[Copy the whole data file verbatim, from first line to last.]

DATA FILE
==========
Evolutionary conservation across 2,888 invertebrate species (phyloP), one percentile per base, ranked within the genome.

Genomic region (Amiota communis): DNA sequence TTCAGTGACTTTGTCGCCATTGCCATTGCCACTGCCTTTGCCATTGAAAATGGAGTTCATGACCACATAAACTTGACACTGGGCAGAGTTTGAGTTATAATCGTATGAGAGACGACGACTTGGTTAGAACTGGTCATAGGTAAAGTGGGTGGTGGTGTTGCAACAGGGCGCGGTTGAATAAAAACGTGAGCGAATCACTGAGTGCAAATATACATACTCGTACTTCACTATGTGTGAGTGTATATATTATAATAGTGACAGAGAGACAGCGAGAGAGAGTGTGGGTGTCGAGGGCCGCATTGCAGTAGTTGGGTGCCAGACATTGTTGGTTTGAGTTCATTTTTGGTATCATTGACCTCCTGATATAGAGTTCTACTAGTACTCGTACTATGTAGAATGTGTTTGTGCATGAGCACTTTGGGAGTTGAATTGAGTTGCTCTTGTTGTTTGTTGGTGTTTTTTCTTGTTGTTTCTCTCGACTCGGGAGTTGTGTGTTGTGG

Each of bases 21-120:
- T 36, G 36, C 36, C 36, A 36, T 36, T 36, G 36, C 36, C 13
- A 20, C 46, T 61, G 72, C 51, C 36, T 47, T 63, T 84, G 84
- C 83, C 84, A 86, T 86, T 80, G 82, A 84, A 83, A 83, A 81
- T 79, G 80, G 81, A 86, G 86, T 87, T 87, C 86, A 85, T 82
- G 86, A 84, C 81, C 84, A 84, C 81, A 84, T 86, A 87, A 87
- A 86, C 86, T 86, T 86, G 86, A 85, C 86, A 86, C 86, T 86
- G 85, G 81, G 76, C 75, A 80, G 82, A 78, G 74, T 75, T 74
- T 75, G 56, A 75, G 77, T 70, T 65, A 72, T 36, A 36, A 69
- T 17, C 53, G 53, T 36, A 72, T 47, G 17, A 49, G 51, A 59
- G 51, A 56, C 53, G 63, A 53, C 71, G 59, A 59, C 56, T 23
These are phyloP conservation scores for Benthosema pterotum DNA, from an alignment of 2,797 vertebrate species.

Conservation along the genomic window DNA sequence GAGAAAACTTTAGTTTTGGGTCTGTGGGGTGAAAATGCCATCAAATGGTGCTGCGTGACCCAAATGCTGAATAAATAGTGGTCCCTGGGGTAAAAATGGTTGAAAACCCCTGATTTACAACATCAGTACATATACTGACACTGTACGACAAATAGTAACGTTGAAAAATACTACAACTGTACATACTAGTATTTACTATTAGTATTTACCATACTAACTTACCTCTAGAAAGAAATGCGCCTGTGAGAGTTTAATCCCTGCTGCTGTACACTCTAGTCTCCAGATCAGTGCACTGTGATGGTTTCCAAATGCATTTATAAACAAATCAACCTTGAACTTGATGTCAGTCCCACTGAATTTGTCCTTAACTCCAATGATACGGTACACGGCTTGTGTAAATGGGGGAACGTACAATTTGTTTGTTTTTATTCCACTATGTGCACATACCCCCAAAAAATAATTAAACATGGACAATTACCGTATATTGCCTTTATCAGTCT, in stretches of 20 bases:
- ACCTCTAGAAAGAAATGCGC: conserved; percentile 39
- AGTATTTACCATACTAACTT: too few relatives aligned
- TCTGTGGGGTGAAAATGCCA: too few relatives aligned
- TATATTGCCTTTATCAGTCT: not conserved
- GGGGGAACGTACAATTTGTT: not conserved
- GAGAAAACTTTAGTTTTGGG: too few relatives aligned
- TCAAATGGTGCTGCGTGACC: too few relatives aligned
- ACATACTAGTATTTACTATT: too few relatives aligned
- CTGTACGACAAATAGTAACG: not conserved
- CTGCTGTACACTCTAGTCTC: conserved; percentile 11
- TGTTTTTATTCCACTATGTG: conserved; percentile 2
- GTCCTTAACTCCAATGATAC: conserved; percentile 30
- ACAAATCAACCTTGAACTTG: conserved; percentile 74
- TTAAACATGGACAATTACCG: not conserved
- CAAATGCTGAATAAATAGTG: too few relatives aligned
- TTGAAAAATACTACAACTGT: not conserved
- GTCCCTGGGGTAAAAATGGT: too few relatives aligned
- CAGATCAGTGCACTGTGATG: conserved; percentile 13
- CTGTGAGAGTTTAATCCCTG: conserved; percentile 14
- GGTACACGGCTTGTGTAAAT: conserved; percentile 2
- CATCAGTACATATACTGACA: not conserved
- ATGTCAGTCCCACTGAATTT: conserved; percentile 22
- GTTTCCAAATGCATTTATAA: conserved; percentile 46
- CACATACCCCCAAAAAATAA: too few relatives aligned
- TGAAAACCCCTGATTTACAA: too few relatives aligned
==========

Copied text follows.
Evolutionary conservation across 2,888 invertebrate species (phyloP), one percentile per base, ranked within the genome.

Genomic region (Amiota communis): DNA sequence TTCAGTGACTTTGTCGCCATTGCCATTGCCACTGCCTTTGCCATTGAAAATGGAGTTCATGACCACATAAACTTGACACTGGGCAGAGTTTGAGTTATAATCGTATGAGAGACGACGACTTGGTTAGAACTGGTCATAGGTAAAGTGGGTGGTGGTGTTGCAACAGGGCGCGGTTGAATAAAAACGTGAGCGAATCACTGAGTGCAAATATACATACTCGTACTTCACTATGTGTGAGTGTATATATTATAATAGTGACAGAGAGACAGCGAGAGAGAGTGTGGGTGTCGAGGGCCGCATTGCAGTAGTTGGGTGCCAGACATTGTTGGTTTGAGTTCATTTTTGGTATCATTGACCTCCTGATATAGAGTTCTACTAGTACTCGTACTATGTAGAATGTGTTTGTGCATGAGCACTTTGGGAGTTGAATTGAGTTGCTCTTGTTGTTTGTTGGTGTTTTTTCTTGTTGTTTCTCTCGACTCGGGAGTTGTGTGTTGTGG

Each of bases 21-120:
- T 36, G 36, C 36, C 36, A 36, T 36, T 36, G 36, C 36, C 13
- A 20, C 46, T 61, G 72, C 51, C 36, T 47, T 63, T 84, G 84
- C 83, C 84, A 86, T 86, T 80, G 82, A 84, A 83, A 83, A 81
- T 79, G 80, G 81, A 86, G 86, T 87, T 87, C 86, A 85, T 82
- G 86, A 84, C 81, C 84, A 84, C 81, A 84, T 86, A 87, A 87
- A 86, C 86, T 86, T 86, G 86, A 85, C 86, A 86, C 86, T 86
- G 85, G 81, G 76, C 75, A 80, G 82, A 78, G 74, T 75, T 74
- T 75, G 56, A 75, G 77, T 70, T 65, A 72, T 36, A 36, A 69
- T 17, C 53, G 53, T 36, A 72, T 47, G 17, A 49, G 51, A 59
- G 51, A 56, C 53, G 63, A 53, C 71, G 59, A 59, C 56, T 23
These are phyloP conservation scores for Benthosema pterotum DNA, from an alignment of 2,797 vertebrate species.

Conservation along the genomic window DNA sequence GAGAAAACTTTAGTTTTGGGTCTGTGGGGTGAAAATGCCATCAAATGGTGCTGCGTGACCCAAATGCTGAATAAATAGTGGTCCCTGGGGTAAAAATGGTTGAAAACCCCTGATTTACAACATCAGTACATATACTGACACTGTACGACAAATAGTAACGTTGAAAAATACTACAACTGTACATACTAGTATTTACTATTAGTATTTACCATACTAACTTACCTCTAGAAAGAAATGCGCCTGTGAGAGTTTAATCCCTGCTGCTGTACACTCTAGTCTCCAGATCAGTGCACTGTGATGGTTTCCAAATGCATTTATAAACAAATCAACCTTGAACTTGATGTCAGTCCCACTGAATTTGTCCTTAACTCCAATGATACGGTACACGGCTTGTGTAAATGGGGGAACGTACAATTTGTTTGTTTTTATTCCACTATGTGCACATACCCCCAAAAAATAATTAAACATGGACAATTACCGTATATTGCCTTTATCAGTCT, in stretches of 20 bases:
- ACCTCTAGAAAGAAATGCGC: conserved; percentile 39
- AGTATTTACCATACTAACTT: too few relatives aligned
- TCTGTGGGGTGAAAATGCCA: too few relatives aligned
- TATATTGCCTTTATCAGTCT: not conserved
- GGGGGAACGTACAATTTGTT: not conserved
- GAGAAAACTTTAGTTTTGGG: too few relatives aligned
- TCAAATGGTGCTGCGTGACC: too few relatives aligned
- ACATACTAGTATTTACTATT: too few relatives aligned
- CTGTACGACAAATAGTAACG: not conserved
- CTGCTGTACACTCTAGTCTC: conserved; percentile 11
- TGTTTTTATTCCACTATGTG: conserved; percentile 2
- GTCCTTAACTCCAATGATAC: conserved; percentile 30
- ACAAATCAACCTTGAACTTG: conserved; percentile 74
- TTAAACATGGACAATTACCG: not conserved
- CAAATGCTGAATAAATAGTG: too few relatives aligned
- TTGAAAAATACTACAACTGT: not conserved
- GTCCCTGGGGTAAAAATGGT: too few relatives aligned
- CAGATCAGTGCACTGTGATG: conserved; percentile 13
- CTGTGAGAGTTTAATCCCTG: conserved; percentile 14
- GGTACACGGCTTGTGTAAAT: conserved; percentile 2
- CATCAGTACATATACTGACA: not conserved
- ATGTCAGTCCCACTGAATTT: conserved; percentile 22
- GTTTCCAAATGCATTTATAA: conserved; percentile 46
- CACATACCCCCAAAAAATAA: too few relatives aligned
- TGAAAACCCCTGATTTACAA: too few relatives aligned